Archive | March 2018

“Wheat in heat: the ‘crazy idea’ that could combat food insecurity”

Adapting durum wheat varieties in West Africa Greta plot and great grains in Kaedi, Mauritania on the border with Senegal

Following four years of trials, which saw thousands of wheat varieties tested in the unforgiving sub-Saharan heat, scientists have successfully turned what was first thought of as a “crazy idea” into a vital new food crop. With more than 1 million smallholders living along the Senegal River basin, which also runs through Mali and Mauritania, it was an important strategic area to trial the wheat.

“Eastern quoll reintroduced to mainland Australia”

An eastern quoll is seen in the wild with a GPS tracking device

A species of marsupial, the eastern quoll, has returned to the wild in mainland Australia for the first time in about half a century.

“The plastics crisis is more urgent than you know. Recycling bottles won’t fix it”

Illustration by Eva Bee


A deposit scheme for bottles won’t make a scrap of difference. This stuff is in our food, our clothes – and in us.


“Trump told Stormy Daniels he wants all sharks to die. Here’s why that’s a bad idea.”

trump shark stormy daniels ap Schalk van Zuydam

Most animals in marine food webs have two main roles: the eater and the eaten. Not so for the large sharks that Trump reportedly reviles. These powerful creatures eat other animals, but hardly anything eats them. Known as apex predators, sharks sit atop the food web, shaping the structure and interactions of marine communities by both feasting smaller animals and frightening them into behaving a certain way. Kill off apex predators, and their erstwhile prey explodes in number—and, consequently, the smaller animals and plants that the prey eats disappear.


“We underestimated the size of the Great Pacific Garbage Patch—by 16 times”

Most of the plastic is clustered into a core area within the patch.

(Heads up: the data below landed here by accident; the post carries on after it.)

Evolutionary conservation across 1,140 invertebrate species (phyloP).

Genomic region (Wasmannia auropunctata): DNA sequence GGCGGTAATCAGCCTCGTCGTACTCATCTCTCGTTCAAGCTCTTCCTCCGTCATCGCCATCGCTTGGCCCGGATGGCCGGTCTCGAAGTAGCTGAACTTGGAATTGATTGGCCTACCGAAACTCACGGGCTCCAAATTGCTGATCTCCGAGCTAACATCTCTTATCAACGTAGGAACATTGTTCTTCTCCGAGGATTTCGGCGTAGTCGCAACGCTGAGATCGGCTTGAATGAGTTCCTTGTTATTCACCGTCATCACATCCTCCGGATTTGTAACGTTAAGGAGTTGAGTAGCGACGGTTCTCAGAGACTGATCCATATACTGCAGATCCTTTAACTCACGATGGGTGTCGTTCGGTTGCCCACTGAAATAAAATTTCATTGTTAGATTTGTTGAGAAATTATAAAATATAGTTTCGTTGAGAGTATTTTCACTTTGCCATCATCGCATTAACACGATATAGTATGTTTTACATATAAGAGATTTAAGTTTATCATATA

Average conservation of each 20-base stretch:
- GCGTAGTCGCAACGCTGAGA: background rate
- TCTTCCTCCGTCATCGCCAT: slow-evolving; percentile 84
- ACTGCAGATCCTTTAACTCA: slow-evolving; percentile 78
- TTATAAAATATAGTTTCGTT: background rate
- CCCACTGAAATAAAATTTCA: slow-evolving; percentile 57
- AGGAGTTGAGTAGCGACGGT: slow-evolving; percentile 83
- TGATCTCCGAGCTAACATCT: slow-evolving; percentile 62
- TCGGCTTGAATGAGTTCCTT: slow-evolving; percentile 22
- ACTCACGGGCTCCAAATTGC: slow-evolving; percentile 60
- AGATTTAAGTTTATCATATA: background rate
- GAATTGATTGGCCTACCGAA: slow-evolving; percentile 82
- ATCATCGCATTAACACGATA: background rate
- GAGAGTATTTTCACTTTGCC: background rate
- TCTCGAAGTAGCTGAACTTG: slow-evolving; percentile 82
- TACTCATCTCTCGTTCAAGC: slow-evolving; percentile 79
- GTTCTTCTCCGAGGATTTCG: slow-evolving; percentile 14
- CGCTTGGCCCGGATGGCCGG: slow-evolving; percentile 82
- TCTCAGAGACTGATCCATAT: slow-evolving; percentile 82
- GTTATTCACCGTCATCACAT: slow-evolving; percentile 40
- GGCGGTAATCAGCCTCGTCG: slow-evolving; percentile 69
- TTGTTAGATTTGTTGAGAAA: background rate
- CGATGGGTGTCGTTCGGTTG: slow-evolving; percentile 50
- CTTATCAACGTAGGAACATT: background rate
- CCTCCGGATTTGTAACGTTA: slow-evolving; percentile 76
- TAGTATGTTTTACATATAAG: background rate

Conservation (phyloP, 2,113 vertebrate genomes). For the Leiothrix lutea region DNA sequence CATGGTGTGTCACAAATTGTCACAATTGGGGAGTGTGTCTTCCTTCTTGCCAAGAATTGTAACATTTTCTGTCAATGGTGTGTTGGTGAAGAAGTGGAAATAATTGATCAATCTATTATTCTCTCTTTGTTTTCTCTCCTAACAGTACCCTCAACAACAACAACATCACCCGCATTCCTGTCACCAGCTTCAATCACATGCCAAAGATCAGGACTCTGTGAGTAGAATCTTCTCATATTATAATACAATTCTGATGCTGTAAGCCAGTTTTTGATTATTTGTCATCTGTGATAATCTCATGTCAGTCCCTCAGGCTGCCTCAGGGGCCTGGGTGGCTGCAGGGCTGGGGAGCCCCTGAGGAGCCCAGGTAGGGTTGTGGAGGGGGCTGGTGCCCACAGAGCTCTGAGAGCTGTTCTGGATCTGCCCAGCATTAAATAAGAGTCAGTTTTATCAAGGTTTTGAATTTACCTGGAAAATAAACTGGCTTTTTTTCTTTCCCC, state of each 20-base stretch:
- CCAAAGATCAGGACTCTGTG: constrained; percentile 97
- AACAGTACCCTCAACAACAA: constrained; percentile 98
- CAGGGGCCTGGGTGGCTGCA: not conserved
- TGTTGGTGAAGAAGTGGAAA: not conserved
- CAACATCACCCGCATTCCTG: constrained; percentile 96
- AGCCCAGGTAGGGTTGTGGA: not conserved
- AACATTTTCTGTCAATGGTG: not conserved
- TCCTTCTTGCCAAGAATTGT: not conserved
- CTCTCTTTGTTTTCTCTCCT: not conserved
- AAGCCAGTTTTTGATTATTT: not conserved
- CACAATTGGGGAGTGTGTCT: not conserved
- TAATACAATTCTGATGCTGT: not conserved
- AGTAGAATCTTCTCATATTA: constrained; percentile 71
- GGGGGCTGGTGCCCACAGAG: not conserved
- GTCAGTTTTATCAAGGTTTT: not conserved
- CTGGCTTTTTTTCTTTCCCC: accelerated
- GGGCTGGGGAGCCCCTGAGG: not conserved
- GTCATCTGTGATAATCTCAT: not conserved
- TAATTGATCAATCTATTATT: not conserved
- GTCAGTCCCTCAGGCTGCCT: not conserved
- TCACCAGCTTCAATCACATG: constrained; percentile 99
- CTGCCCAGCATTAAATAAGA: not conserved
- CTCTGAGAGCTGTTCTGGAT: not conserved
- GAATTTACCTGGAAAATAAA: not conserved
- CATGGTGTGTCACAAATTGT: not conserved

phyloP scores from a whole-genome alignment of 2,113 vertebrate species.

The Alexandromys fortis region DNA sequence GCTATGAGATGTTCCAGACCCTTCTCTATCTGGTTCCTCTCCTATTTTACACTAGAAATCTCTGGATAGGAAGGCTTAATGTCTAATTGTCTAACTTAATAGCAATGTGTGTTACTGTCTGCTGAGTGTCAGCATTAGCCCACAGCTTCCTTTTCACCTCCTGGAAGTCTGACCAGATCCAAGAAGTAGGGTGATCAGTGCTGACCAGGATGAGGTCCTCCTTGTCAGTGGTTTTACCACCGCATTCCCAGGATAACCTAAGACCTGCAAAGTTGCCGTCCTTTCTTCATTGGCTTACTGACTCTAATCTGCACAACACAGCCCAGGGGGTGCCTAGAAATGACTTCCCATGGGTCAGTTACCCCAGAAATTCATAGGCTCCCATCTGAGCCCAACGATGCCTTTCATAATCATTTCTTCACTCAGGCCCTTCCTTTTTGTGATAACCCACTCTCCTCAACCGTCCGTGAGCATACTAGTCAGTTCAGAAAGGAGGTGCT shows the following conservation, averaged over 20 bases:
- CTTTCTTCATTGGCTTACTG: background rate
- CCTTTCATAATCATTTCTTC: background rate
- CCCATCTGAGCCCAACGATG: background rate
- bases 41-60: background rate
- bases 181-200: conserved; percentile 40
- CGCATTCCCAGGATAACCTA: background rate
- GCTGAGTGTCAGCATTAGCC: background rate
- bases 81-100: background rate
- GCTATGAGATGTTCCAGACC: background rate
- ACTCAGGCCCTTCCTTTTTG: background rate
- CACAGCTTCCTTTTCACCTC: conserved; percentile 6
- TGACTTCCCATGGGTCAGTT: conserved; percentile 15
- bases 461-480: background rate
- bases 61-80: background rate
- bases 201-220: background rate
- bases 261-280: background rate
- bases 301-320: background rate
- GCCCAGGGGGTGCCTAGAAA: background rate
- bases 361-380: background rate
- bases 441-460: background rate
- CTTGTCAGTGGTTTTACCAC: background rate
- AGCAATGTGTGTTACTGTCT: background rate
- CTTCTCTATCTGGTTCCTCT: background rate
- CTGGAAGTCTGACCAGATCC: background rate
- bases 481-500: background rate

We underestimated the size of the Great Pacific Garbage Patch—by 16 times

Less than a year ago, the scientific community thought the Great Pacific Garbage Patch was about the size of France. As tends to be the case with bad news about plastic pollution, the reality is worse than we thought. The massive floating agglomeration of plastic debris between California and Hawaii is actually the size of three Frances. Put another way, it’s twice the size of Texas.

“The WWF warns the Amazon could lose half its wildlife by the end of the century”

A photograph made available on 04 October 2013 shows the river Tiputini as it passes by the northern border of Yasuni National Park in Ecuador, 16 May 2007. The Ecuadoran Congress approved on 03 October 2013 new drilling for oil development and accompanying roads in the remote northeast section of Yasuni National Park, a 900,000 hectare Amazon forest which is considered one of the most biodiverse areas in the world.  EPA/CECILIA PUEBLA


The Amazon, the single largest tropical rainforest and home to 10% of the world’s known species, could lose half of its plants and animals by the end of the century as global warming ravages the planet—and that loss of biodiversity is just a snapshot of what’s happening to the world’s forests, wetlands, and seas.

“‘Catastrophe’ as France’s bird population collapses due to pesticides”



Bird populations across the French countryside have fallen by a third over the last decade and a half, researchers have said.

“World’s Last Male Northern White Rhino Dies”

The world’s last male northern white rhino, Sudan, has died after “age-related complications,” researchers announced Tuesday, saying he “stole the heart of many with his dignity and strength.

“Mumbai’s 41 leopards may be protecting locals from thousands of rabid stray dogs”

Leopards in the city help reduce the stray dog numbers.

Mumbai’s 41 leopards may be protecting locals from thousands of rabid stray dogs

Leopards are often thought of as a threat to humans, but rather than being a problem in Mumbai, they may actually be helping their human neighbours—even saving their lives—as we argue in our paper published today in Frontiers in Ecology and the Environment.

“Swiss residents are wrapping glaciers in blankets to keep them from melting”

The Rhone Glacier wrapped in blankets.

Swiss residents are wrapping glaciers in blankets to keep them from melting

Every summer for the last eight years, people who live in the Swiss Alps have been wrapping a beloved glacier in blankets.